Kathryn Dennett reporter
The argument between paper versus digital is not a black-and-white dilemma. Both choices come with benefits and drawbacks. The environmental cost required to create one paper book can be heavily outweighed by the damage and impact of how much it takes to maintain and keep active vast digital libraries of information. Switching from physical to digital can at best help protect one aspect of the environment at the cost of hurting another. But by doing so someone is trading out one set of problems for new ones. So, at best, one can stop cutting down trees but then they go mine more metals to make computers; these will cause even more environmental damage.
Clearing trees or even shrubbery from forests is not always a negative thing. There are wildfires that are caused by old dead and dried-up biomass being allowed to accumulate as well as too much thicket being allowed to grow. All fires need fuel to stay ablaze and allowing more fuel to pile up is not going to help with preventing forest fires. The dazzling appeal of saving the trees and trying to cut down on cutting them down has led to what could be considered “over-sheltering” of ecosystems which can lead to even bigger wildfires later.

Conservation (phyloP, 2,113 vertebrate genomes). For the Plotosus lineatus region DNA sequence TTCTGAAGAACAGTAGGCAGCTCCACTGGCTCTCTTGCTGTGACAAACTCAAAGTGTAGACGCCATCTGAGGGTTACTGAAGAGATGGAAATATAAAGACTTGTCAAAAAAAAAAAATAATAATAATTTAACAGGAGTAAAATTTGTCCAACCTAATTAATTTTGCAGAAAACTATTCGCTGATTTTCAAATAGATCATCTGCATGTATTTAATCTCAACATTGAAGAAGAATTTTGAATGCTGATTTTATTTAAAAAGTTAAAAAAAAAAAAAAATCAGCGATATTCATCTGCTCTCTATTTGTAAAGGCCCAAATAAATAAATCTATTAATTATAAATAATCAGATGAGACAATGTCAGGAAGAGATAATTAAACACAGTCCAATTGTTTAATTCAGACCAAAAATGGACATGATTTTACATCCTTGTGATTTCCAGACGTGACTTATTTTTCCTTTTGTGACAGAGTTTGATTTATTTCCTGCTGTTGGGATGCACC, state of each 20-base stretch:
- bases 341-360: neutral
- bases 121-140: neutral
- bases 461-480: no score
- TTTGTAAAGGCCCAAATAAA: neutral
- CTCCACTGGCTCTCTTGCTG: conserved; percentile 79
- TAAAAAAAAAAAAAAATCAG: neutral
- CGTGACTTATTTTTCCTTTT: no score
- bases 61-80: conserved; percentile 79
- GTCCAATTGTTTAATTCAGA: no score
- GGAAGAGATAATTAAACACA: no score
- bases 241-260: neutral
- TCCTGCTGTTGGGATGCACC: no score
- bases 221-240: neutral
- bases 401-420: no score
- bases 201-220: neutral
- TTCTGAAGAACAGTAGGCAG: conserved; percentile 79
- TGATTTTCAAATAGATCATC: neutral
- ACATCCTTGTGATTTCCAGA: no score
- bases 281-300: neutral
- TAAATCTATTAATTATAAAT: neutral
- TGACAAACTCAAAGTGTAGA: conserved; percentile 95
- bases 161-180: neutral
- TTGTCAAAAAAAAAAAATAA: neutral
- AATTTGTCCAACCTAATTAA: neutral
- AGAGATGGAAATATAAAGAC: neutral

One should not feel bad about buying the paperback version of a book over using the digital because at least with paperback any pollution generated and any environmental damage to forests done to create that text only happened once. Every time someone opens their phone or computer to read that very same book, they are using electricity being generated by burning coal or natural gas. It is even worse if it is a piece of literature or a video that is being hosted on a server online. Servers are just computers that run all day and all night for the sole convenience of being able to access them whenever they want even when they are not using them.
Short-term digital records might be better but their impact on the environment has even more potential to be worse than paperback. There are many hidden costs to digital that make paperback look like green energy. What happens to phones and the contents that make them up after they are discarded? These things may seem unrelated, but the vast digital archives of information humanity have created are reliant on many other interconnected systems from the phones all the way to the manufacturing process needed to create the systems needed to maintain the digital libraries. This might make the switch from paper copies to digital records sound like it is even worse but that would imply going back is the solution. All we would be doing is trading one set of problems out for another set. The real solution is to know when it is better to use digital and when it is better to use paper.